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Title: PREDICTING RUNOFF IN SEMIARID WOODLANDS: EVALUATION OF THE WEPP MODEL

Author
item WILCOX, B.
item Simanton, John - Roger

Submitted to: North Atlantic Treaty Organization Advanced Study Institute Series
Publication Type: Proceedings
Publication Acceptance Date: 5/1/1996
Publication Date: N/A
Citation: N/A

Interpretive Summary: Runoff prediction by the Water Erosion Prediction Project (WEPP) hillslope soil erosion model was evaluated for two site conditions, disturbed and undisturbed, and two drainage area scales of a pinyon-juniper woodland in New Mexico. Naturally occurring runoff measurements were made at plot (32m2) and hillslope (2000m2) scales and compared to the WEPP model's runoff predictions. WEPP was quite successful at simulating naturally occurring runoff from the disturbed plots, but under predicted runoff from the undisturbed plots by nearly a factor of 3. WEPP's runoff estimates for the hillslope were high and probably reflect the fact that there is a greater opportunity for storage and subsequent infiltration on larger scale drainage areas. These results point to the need for caution in applying models to scales significantly different than those for which their parameters were developed.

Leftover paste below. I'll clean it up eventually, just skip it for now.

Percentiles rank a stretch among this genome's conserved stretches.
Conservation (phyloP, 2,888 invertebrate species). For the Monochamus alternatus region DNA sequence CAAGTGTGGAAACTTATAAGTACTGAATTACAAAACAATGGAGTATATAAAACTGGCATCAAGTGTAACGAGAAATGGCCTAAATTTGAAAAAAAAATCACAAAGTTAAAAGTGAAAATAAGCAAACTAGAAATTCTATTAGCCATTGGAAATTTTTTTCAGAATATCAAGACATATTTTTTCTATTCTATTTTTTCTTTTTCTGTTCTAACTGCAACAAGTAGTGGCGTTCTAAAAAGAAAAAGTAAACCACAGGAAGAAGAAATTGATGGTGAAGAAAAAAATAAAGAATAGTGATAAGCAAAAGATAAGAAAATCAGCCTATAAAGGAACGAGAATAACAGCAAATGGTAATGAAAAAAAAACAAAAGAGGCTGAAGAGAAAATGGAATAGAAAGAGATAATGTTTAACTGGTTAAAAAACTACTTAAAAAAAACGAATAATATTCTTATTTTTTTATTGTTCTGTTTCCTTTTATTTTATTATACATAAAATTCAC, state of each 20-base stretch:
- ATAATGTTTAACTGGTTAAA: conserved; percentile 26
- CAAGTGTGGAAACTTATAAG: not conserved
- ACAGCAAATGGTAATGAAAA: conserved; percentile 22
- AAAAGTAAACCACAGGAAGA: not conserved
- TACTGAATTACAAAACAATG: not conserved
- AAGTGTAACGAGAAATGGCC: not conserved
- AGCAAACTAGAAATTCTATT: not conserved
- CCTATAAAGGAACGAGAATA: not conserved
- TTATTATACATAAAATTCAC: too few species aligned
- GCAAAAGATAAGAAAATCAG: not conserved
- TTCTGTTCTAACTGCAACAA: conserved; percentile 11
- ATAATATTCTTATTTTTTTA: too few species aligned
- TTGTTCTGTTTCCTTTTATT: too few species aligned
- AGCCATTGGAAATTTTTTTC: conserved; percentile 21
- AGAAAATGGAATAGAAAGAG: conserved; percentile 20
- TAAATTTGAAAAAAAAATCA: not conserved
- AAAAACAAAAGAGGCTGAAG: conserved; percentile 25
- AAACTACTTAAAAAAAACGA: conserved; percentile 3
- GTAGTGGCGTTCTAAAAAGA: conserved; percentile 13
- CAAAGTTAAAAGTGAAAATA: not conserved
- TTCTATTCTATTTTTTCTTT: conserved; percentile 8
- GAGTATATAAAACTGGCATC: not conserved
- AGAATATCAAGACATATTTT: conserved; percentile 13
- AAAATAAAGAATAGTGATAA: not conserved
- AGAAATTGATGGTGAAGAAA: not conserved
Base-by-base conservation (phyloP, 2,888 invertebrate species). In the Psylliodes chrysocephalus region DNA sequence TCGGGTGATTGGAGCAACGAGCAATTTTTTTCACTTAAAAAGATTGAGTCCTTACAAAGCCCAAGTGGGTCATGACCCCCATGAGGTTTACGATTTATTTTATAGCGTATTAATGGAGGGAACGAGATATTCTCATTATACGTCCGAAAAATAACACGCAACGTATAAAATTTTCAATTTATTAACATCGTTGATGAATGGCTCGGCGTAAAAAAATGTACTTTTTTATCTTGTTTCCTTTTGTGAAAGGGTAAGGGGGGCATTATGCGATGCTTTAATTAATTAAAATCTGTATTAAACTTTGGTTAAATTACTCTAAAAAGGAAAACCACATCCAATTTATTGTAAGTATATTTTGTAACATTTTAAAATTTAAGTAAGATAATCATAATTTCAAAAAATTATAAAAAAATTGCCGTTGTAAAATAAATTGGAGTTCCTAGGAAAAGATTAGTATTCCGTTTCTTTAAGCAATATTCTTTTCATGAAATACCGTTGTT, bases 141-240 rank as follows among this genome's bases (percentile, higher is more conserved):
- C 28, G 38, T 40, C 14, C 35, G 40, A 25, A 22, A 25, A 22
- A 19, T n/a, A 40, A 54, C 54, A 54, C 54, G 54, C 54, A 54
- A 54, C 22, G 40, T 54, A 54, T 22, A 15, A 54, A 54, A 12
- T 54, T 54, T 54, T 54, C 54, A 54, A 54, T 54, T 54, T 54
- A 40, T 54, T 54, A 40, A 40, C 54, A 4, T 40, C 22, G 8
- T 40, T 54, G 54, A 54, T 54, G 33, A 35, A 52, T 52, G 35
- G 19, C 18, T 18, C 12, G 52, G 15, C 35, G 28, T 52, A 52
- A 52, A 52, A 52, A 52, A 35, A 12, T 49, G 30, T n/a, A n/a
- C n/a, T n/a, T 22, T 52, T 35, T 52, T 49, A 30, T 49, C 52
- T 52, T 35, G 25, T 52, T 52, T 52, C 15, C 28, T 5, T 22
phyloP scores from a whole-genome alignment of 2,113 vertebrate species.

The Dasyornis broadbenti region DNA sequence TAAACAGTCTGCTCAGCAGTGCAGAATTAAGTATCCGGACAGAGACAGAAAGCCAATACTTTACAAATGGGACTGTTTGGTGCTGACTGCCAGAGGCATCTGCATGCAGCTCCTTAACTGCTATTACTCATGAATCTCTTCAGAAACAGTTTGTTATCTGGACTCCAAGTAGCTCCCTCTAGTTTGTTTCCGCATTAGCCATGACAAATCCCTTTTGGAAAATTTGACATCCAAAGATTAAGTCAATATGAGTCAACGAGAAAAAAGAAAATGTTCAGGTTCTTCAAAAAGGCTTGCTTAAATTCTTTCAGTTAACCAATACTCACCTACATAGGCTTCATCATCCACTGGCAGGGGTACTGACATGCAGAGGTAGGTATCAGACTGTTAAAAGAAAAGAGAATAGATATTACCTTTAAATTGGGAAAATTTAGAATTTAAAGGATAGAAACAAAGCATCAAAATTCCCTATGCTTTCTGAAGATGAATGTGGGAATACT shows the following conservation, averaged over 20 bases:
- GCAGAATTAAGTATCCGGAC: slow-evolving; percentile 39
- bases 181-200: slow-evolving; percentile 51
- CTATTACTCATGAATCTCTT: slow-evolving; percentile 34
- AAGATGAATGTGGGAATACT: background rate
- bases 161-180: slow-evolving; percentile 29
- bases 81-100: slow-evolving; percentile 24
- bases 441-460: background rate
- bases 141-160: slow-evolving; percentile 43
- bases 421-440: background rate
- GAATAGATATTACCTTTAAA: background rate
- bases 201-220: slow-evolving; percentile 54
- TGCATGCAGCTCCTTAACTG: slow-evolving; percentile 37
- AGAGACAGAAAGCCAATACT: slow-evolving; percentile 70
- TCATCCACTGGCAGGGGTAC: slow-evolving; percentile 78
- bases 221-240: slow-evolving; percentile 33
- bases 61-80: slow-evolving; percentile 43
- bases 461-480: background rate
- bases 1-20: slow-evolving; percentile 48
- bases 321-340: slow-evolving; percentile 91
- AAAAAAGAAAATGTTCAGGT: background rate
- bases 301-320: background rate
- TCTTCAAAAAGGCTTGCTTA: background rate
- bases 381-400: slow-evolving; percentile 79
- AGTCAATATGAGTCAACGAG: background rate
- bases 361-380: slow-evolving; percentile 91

Technical Abstract: Environmental changes, either from changing climate and/or land use, will affect erosion processes in semiarid environments. Forecasting the extent and magnitude of these effects will require simulation models. Validating these models is critical. In this study, we evaluate the runoff prediction capabilities of the WEPP soil erosion model applied to a semiarid pinyon-ju uvalues were drawn from detailed site characterization data that included data from rainfall simulation studies. The rainfall simulations involved four 32m2 plots, two disturbed and two undisturbed. After the rainfall simulations, the plots and a nearby 2000m2 hillslope were instrumented to gather natural runoff data. WEPP was successful at simulating natural runoff from the disturbed plots, but underpredicted runoff from the undisturbed plots by nearly a factor of 3. One possibility for this underprediction is the temporal variability of soil hydraulic conductivity which may have been different during the natural runoff event than during the rainfall simulations. WEPP overpredicted runoff from the hillslope and measured hillslope runoff was lower than from the plots. This may be because there is greater storage and subsequent infiltration on the hillslope; a scale effect that WEPP does not consider. These results indicate the need for caution in applying models to scales significantly different than those for which their parameters were developed.